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What's Animal Enrichment?

Learn more about the ways animal caretakers keep the ABQ BioPark's animals happy and healthy.

Sept. 2, 2020 - If you’ve visited the ABQ BioPark Zoo, you may have heard animal caretakers talk about enrichment. But what is it exactly?

Bringing Out Wild Behaviors

We can’t bring the wild to the Zoo, but we strive to mimic it as best as possible. Enrichment at the ABQ BioPark is meant to promote natural behaviors that animals would display in the wild while at the same time providing them mental and physical stimulation. While keeping in mind the needs of the species, enrichment plans are also designed to meet the specific needs of each individual animal.

We always give animals choice of whether or not to participate in all enrichment activities. The end goal is to enhance overall animal welfare. 

Enrichment Categories 

There are six main types of animal enrichment:

  1. Food-based enrichment is meant to mimic what an animal would do in the wild for food.
  2. Structural enrichment is when objects are added to an enclosure to mimic an animal’s natural habitat.
  3. Olfactory enrichment is accomplished by adding odors to a habitat and can stimulate naturalistic behavior, enhance exploration and reduce inactivity.
  4. Cognitive enrichment involves presenting an animal with a challenging situation to solve, with the goal of mimicking natural ecological challenges they would face in the wild in order to acquire the resources, such as food and shelter, that they require to survive.
  5. Social enrichment can either involve housing a group of the same species or animals of different species together as they would naturally encounter each other in the wild. Social enrichment can encourage social behaviors that are seen in the wild, including feeding, foraging, defense, territoriality, reproduction and courtship.
  6. Human interaction such as training builds trust and increases an animal's cooperation during routine healthcare. 

Examples of Enrichment at the ABQ BioPark 

Elephant Painting Enrichment

Enrichment can take many forms from balls and boxes inside a habitat, to scents, platforms and training sessions with keepers. The purpose of enrichment is to elicit natural behaviors in each animal while at the same time catering to each animal’s unique needs and preferences.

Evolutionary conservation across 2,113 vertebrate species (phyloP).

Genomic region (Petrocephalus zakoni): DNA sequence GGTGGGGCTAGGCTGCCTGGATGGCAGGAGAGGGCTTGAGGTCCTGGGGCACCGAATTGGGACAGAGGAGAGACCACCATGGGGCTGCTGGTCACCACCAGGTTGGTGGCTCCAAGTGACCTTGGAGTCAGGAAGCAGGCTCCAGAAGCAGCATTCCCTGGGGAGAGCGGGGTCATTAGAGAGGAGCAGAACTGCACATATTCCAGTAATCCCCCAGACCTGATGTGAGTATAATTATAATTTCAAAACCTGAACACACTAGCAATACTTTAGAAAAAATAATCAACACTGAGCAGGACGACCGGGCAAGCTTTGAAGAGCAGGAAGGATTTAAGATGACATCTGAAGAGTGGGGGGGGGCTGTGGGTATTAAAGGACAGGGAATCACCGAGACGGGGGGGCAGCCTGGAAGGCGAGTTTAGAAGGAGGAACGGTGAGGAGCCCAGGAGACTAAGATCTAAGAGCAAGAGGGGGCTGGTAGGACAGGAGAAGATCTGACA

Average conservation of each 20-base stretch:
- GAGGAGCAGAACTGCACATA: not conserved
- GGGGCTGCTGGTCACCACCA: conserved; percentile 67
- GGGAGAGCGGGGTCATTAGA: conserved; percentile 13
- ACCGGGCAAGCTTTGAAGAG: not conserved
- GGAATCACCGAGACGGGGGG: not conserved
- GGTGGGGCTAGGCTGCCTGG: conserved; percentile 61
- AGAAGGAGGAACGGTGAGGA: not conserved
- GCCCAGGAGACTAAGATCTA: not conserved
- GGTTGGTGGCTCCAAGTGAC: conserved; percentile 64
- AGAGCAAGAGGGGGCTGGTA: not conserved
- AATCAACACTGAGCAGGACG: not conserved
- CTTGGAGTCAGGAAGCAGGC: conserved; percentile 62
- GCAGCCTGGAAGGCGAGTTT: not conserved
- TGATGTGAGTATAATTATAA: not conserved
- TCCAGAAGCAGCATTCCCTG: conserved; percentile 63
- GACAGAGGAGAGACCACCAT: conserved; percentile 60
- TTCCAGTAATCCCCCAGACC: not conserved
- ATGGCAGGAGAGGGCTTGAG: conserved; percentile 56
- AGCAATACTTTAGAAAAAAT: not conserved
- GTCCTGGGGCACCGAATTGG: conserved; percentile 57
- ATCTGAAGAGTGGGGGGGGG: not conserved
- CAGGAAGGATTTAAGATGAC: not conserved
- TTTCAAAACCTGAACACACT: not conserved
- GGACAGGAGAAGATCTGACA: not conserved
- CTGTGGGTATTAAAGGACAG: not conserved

Platforms

Many of our animals have platforms in their habitats. This allows them to climb and provides them with more views around the Zoo and other habitats.

Feeding variations

  • Feeding some of our predators whole carcasses helps them express natural hunting and feeding behaviors that they would in the wild. They also receive the natural nutrition that comes from eating bones, organs and meat.
  • Our elephants and some primates have a feeding technology called Feed Pods in their habitats that encourages natural foraging behaviors. The ABQ BioPark was the first facility in the United States to implement this technology. Story here: https://www.cabq.gov/culturalservices/biopark/news/abq-biopark-zoo-first-in-the-nation-to-use-new-feeding-technology
  • Animal caretakers sometimes provide animals with flavored ice blocks that provide both enrichment as well as a cool treat on warm days.

Mirrors

Highly intellectual primates may have mirrors in their environment to stimulate them mentally.

Puzzles

Some animals, such as our great apes, are given food puzzles that they can choose to solve in order to find a treat. One example of a past food puzzle used at the zoo was the placement of peanut butter high on a wall in the orangutan habitat. In this example, the orangutans utilized long sticks as tools in order to get the peanut butter.

Pixel Orangutan Legos, 2018

Balls

Encourage play and hunting behaviors.

Scents

Keepers often place a variety of scents inside a habitat to stimulate the animals’ olfactory senses. Keepers are familiar with the scents most preferred by each animal: perfumes, spices and other strong scents may be rubbed on objects within the habitat.

Human interaction

Animals also may engage with their keepers safely (in some cases through mesh barriers to protect human and animal). Human interaction could include training that encourages the animal to participate in routine healthcare exams. Animals are never forced to express a behavior; they are invited to participate and receive positive reinforcement (generally food) for offering desired behaviors.